The air is cooling down and the days are getting shorter, which means we’re ready to welcome the fall season with warming comfort meals and red wines. We tend to enjoy our red wines at any time of year but when the fall season approaches, we find ourselves gravitating to red wines even more, and we’re especially ready to welcome fall with Grenache wine.
Read on to see why we enjoy this classic, yet underappreciated, red wine so much when autumn rolls around.
Grenache: Tasting Profile
Grenache wines are typically dry, and higher in alcohol with medium body, tannin, and acidity. These wines are rich and flavorful with ripe cherry, plum and strawberry fruit flavors and other notes like dried herbs, tobacco, and blood orange. Leather, oak, and other notes of spices like cinnamon and black pepper can be picked up, especially when aged in oak.
Grenache: Food Pairings
When we think of fall, we think spice, comfort, and a nice warming glass of red wine, like Grenache. Thanks to Grenache’s high intensity of flavors, this wine pairs well with the hearty comfort meals we like to cook in the fall that contain spice. Think flavorful stews, slow-cooked meats, mushroom risotto… Also, did someone say, “game day”? Grenache wines are a great match with some of our favorite classic Football season dishes.
Welcome Fall with These Grenache Wine and Foods to Pair:
– Pulled Pork Sliders
– Braised Short Rib
– Spaghetti with Veal Bolognese
– Chicken or Tofu Tikka Masala (chicken or vegan)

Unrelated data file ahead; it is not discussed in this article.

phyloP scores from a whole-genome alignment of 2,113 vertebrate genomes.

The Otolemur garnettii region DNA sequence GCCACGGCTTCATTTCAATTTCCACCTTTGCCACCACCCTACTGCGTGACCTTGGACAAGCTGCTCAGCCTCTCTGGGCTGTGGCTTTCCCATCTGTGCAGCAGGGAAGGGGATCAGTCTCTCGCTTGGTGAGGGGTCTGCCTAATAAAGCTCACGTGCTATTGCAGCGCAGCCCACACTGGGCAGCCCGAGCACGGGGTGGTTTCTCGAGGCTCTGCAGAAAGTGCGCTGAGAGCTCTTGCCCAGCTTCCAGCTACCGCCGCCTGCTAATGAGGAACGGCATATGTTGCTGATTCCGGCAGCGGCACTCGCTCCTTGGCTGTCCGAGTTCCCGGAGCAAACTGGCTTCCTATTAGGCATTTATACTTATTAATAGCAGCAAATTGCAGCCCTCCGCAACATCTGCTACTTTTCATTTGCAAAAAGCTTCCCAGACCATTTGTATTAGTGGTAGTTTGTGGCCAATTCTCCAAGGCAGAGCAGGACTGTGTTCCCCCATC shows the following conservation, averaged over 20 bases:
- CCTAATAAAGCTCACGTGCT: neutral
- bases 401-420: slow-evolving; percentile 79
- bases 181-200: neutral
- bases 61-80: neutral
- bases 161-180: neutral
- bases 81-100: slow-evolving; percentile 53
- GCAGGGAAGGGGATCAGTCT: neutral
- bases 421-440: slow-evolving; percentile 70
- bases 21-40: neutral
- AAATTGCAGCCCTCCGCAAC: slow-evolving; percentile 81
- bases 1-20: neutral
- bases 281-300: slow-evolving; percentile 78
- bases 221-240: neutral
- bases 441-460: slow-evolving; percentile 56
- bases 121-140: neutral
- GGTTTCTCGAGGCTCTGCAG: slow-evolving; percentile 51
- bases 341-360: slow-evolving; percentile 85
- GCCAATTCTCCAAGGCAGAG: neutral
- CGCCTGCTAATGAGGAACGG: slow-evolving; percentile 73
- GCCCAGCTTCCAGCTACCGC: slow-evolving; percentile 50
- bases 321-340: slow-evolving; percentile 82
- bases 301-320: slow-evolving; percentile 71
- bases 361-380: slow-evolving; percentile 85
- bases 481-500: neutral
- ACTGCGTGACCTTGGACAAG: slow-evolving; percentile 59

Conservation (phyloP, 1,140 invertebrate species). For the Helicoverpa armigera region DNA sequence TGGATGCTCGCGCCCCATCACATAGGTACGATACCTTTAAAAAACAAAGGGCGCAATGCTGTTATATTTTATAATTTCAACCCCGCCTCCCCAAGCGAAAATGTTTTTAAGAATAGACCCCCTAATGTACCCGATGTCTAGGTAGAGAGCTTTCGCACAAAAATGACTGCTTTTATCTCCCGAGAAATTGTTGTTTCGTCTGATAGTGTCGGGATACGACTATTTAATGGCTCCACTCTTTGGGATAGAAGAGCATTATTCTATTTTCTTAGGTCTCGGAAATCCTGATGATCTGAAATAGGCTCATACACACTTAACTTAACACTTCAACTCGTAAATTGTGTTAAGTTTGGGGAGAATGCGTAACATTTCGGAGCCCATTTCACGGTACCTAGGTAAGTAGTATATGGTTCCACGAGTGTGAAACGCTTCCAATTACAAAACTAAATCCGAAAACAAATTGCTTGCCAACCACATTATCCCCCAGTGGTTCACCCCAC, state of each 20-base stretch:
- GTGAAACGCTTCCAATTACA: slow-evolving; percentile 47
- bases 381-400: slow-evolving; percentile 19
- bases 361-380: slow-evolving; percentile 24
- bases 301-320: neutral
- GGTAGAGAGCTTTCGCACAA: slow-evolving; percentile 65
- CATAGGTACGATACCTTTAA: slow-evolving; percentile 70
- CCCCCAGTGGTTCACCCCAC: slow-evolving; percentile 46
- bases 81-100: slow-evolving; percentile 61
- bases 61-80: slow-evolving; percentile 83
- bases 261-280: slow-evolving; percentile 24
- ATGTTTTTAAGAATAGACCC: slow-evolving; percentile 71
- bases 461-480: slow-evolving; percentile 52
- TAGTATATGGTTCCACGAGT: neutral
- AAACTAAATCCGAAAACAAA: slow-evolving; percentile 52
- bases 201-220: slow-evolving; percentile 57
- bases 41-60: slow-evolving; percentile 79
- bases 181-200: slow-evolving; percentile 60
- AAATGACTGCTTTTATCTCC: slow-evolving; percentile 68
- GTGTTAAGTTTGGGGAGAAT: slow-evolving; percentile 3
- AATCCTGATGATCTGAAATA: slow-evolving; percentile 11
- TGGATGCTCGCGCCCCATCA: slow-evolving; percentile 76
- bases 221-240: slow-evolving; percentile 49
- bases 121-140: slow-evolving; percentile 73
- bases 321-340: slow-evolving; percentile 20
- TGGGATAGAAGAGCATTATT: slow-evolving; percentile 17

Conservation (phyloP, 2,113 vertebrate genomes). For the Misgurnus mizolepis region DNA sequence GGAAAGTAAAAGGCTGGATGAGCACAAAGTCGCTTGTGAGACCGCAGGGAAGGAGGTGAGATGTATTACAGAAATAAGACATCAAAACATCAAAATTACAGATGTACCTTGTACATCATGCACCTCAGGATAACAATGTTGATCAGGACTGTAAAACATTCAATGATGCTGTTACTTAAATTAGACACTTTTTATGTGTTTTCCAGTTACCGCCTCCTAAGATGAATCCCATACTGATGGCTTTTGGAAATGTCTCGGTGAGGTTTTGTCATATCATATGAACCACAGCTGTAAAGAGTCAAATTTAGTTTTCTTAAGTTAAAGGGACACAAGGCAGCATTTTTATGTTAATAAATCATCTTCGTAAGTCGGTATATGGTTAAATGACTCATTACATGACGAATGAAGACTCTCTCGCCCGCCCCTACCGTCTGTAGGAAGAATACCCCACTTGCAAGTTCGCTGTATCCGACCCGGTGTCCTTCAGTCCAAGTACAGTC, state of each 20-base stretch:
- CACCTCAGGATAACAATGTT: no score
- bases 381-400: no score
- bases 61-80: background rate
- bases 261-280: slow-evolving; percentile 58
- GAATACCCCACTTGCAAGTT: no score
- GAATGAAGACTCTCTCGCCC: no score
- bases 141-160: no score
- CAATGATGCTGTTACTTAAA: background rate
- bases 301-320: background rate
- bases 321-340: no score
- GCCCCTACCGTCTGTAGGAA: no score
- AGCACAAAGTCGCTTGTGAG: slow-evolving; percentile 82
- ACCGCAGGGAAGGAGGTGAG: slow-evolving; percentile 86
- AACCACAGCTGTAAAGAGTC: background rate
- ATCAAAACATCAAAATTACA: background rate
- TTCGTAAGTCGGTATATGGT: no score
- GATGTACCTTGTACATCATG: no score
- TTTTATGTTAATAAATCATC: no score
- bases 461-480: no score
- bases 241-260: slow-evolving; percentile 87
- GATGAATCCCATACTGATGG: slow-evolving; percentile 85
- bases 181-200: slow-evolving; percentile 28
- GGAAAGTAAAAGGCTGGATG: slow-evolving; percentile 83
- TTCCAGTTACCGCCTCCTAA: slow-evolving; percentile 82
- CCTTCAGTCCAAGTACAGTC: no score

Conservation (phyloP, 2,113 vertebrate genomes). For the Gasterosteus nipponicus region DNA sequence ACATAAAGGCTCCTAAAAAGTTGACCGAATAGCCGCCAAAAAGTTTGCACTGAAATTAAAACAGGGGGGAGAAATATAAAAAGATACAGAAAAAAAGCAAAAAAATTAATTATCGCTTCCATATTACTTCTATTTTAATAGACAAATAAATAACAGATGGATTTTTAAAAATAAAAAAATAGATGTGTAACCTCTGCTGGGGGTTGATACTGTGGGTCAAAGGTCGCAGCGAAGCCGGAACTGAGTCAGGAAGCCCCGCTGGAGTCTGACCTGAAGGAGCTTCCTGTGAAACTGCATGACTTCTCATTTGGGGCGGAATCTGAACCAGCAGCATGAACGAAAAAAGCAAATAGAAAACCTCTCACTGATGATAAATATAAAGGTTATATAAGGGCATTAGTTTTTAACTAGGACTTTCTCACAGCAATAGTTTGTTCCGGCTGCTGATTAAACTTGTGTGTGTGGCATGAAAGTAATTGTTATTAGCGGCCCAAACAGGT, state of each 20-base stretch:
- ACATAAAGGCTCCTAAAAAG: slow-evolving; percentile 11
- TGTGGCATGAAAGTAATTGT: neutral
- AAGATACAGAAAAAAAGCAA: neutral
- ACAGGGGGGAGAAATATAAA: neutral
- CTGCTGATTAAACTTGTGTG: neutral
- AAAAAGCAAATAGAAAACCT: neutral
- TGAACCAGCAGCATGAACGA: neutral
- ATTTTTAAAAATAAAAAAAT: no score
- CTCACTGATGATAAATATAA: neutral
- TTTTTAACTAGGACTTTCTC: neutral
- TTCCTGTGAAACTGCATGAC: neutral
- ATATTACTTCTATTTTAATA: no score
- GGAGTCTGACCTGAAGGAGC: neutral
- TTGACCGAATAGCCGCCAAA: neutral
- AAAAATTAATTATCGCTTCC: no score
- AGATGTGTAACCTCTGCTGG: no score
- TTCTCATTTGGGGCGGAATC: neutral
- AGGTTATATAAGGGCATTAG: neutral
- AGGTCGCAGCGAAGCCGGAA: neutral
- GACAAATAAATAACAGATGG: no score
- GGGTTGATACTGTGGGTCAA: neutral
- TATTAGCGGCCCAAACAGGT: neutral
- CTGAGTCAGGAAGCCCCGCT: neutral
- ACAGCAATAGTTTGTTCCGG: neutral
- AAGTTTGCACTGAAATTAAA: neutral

– Vegetable Chili (vegan)
– Roasted Eggplant Soup (vegan)
– Spicy Lentil Veggie Meatballs (vegan)
– Herby Mushroom Pasta (vegan)
Grenache: Where this Grape is Grown
This variety is grown all over the world, but most well-known from the French Southern Rhone region’s most famous appellation, Chateauneuf-du-Pape, where very powerful blends of Grenache and Syrah dominant red wines are produced. Although Chateauneuf-du-Pape has made quite a name for itself in the world of Grenache, Spain is actually the birthplace where this grape originated from, where it is called Garnacha. Garnacha is grown throughout Spain, but most concentrated in the northwest region. It’s important to note that Grenache/Garnacha thrives in warm, dry climates.
Other Notable Regions Where Grenache is Grown:
– France (Rhone Valley, Languedoc-Roussillon, Provence)
– Italy (Sardinia)
– United States (Central Coast, CA, Paso Robles, Columbia Valley)
– Australia (Barossa Valley, McLaren Vale)
– South Africa (Swartland)
How to Best Welcome Fall and Enjoy Grenache Wine
Whether you’re hosting a fall or holiday dinner gathering, watching fall football, or cozying next to the fireplace wearing your favorite fall flannel, Grenache would be a pleasurable fall-friendly wine for the occasion. However, to enjoy this wine to the fullest, there are a few serving tips to keep in mind. Grenache is best served at about 60-65 degrees Fahrenheit, just slightly cooler than room temperature. Since this wine tends to be higher in alcohol, serving it at room temperature may be too warm and may cause the wine to be perceived as out of balance. Store this wine in a cool cellar, or pop Grenache in the fridge for 20-30 minutes, then uncork and let the wine breath for about 10 minutes before serving for a more balanced and elegant tasting experience. Letting the wine breath will allow the fruit aromas and flavors to really shine through.
We would also recommend serving Grenache in a standard red wine glass or even a Burgundy/Pinot Noir style glass that allows extra space for further breathing between sips. Try Josh’s favorite Red Wine Glassware Here.